Rural Coastal Sustainability Laboratory launched in Mthatha

A beach in the Eastern Cape

Photo by Creamer Media

26th January 2024

By: Schalk Burger

Creamer Media Senior Deputy Editor


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The Department of Science and Innovation (DSI) and the National Research Foundation (NRF) have launched the Rural Coastal Sustainability Laboratory at the Walter Sisulu University (WSU) Mthatha campus. The laboratory will focus on coastal livelihoods research.

The advanced marine science and research laboratory is the fourth such laboratory built for historically disadvantaged institutions through the DSI- and NRF-funded Joint Marine Laboratories Programme (JML). The other laboratories were opened at the universities of Zululand (UZ), the Western Cape (UWC) and Fort Hare (UFH) in 2022 and 2023.

The laboratories, in the universities’ science campuses, tackle specialised research to address key challenges faced by South Africans and the world, such as marine pollution, and to contribute to social outcomes, such as the United Nations (UN) Decade of Ocean Science for Sustainable Development.

“Adaptation to climate change will be achieved through stress response experiments to detect the survival abilities of different marine species under projected seawater condition changes. Known as ecophysiology, the experiments will enable WSU to select the most resistant species as sentinel species for environmental change monitoring programmes along the Wild Coast,” the DSI says.

The UZ laboratory specialises in marine and estuarine ecotoxicology, the UWC laboratory focuses on microplastics research and the UFH laboratory is researching marine resources that might be effective against some common diseases, such as diabetes and cancer, for the pharmaceutical economy.

The four institutions are JML partners and collaborate for the research and training of marine science students, the department notes.

The WSU laboratory will focus on addressing food security and adaptation to climate change, says WSU academic affairs and research acting deputy vice-chancellor Professor Elphina Cishe.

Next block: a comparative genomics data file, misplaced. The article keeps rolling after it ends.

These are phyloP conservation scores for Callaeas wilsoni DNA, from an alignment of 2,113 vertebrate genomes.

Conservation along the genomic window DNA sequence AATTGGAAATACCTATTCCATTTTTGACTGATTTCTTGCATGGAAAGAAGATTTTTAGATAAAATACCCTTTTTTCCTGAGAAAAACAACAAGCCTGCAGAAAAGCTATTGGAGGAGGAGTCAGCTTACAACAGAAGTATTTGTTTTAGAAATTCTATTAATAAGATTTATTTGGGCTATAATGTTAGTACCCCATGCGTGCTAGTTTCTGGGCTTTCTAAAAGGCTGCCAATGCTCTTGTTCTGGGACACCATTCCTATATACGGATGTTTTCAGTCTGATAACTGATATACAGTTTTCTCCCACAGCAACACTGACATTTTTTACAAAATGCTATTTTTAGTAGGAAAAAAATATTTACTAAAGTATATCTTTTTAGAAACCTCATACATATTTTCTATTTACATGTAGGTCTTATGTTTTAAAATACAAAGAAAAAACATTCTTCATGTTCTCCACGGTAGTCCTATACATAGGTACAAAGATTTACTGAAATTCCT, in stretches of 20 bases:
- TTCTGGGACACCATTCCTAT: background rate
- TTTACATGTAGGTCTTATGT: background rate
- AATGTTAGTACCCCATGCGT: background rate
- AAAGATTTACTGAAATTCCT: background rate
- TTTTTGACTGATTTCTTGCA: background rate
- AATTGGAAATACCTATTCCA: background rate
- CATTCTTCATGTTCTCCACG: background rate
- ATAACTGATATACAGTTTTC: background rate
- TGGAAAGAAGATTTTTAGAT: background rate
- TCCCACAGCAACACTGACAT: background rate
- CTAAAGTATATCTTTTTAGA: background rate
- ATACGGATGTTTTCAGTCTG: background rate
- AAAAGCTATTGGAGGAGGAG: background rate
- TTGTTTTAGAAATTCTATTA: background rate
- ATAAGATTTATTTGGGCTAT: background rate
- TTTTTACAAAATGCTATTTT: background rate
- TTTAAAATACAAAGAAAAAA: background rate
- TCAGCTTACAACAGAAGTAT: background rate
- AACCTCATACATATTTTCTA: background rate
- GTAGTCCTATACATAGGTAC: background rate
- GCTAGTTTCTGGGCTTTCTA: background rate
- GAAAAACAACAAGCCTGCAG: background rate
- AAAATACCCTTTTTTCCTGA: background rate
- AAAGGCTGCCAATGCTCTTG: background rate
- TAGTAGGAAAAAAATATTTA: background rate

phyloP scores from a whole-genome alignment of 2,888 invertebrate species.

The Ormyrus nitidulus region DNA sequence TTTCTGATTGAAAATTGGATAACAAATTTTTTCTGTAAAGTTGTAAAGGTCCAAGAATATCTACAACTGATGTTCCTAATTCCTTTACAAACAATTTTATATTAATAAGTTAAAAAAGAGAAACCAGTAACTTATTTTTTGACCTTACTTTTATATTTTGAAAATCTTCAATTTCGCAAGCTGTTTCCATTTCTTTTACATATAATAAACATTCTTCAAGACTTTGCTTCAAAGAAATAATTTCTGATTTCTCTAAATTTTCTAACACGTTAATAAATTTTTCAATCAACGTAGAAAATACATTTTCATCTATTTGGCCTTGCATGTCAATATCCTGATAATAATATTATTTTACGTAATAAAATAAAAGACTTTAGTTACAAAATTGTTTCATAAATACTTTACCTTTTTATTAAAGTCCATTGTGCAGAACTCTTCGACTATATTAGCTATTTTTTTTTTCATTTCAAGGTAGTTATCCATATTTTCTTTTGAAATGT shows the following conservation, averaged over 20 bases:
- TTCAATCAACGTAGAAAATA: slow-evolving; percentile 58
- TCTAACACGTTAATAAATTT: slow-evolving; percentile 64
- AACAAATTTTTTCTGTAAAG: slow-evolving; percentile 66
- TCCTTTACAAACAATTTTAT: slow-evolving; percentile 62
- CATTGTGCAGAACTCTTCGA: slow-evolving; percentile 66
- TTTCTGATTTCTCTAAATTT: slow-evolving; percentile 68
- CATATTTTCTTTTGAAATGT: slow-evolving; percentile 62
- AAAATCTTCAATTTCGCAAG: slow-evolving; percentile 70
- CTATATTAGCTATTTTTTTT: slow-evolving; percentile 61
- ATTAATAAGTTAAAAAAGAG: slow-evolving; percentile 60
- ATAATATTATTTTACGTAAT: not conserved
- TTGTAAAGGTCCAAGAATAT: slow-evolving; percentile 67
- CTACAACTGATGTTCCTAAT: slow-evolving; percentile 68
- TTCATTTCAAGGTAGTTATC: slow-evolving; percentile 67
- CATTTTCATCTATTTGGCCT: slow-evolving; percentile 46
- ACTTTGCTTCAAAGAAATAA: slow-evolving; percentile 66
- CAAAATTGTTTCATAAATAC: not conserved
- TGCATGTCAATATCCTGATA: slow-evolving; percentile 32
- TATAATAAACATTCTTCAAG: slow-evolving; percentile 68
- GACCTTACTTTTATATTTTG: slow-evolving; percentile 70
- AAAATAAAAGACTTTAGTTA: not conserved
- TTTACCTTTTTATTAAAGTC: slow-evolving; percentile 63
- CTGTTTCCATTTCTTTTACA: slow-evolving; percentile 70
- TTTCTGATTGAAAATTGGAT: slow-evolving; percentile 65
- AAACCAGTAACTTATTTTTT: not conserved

“This initiative is an attempt to deal with challenges faced by rural communities, and the challenges may be different in the four universities' communities.

“The common challenge is food security, which is coupled with adaptation to climate conditions. According to the World Health Organisation, South Africa is considered a food secure country, but, when we look on the ground, we are food insecure.

“Food security will be tackled through experimental studies on factors influencing the reproduction, life history and growth of different species under culture conditions,” she says.

Further, the JML notes South Africa’s commitment to the oceans economy and research for sustainable marine life, says DSI research development support deputy director-general Imraan Patel.

“There is a greater recognition of the importance of our marine regions and resources. The launch of the WSU laboratory is an acknowledgement of this importance. WSU is taking its place in the broader family of South African institutions that will help us advance and take advantage of our marine resources.

“The launch also comes at the start of the UN’s decade of oceans research, and I hope that the colleagues who are running this lab will contribute, using this facility and other initiatives, to enhance the profile of marine research,” he says.

The JML is intended to bolster marine science research at the four universities. It is linked to the NRF South African Institute for Aquatic Biodiversity (NRF-SAIAB) African Coelacanth Ecosystem Phuhlisa Programme, which is a decade-old strategic development initiative that aims to accelerate transformation in the marine science research community.

“The WSU JML launch is a culmination of a vision and discussions held in 2020. It was at the NRF-SAIAB fiftieth anniversary that a dream was born, which was to establish joint marine labs at the four universities that are part of this programme,” says NRF-SAIAB acting MD Dr Albert Chakona.

“The JML's mission is to bridge the resource gap and create opportunities for success by providing innovative solutions and the establishment of modern and cutting-edge state-of-the-art research platforms at these universities.

“It is the fulfilment of a dream four years in the making, and what started as an idea and visionary initiative has blossomed into a thriving community, united by the collective passion in education to push the boundaries of knowledge, drive innovation and promote inclusiviity in the academic landscape,” he comments.

Edited by Chanel de Bruyn
Creamer Media Senior Deputy Editor Online




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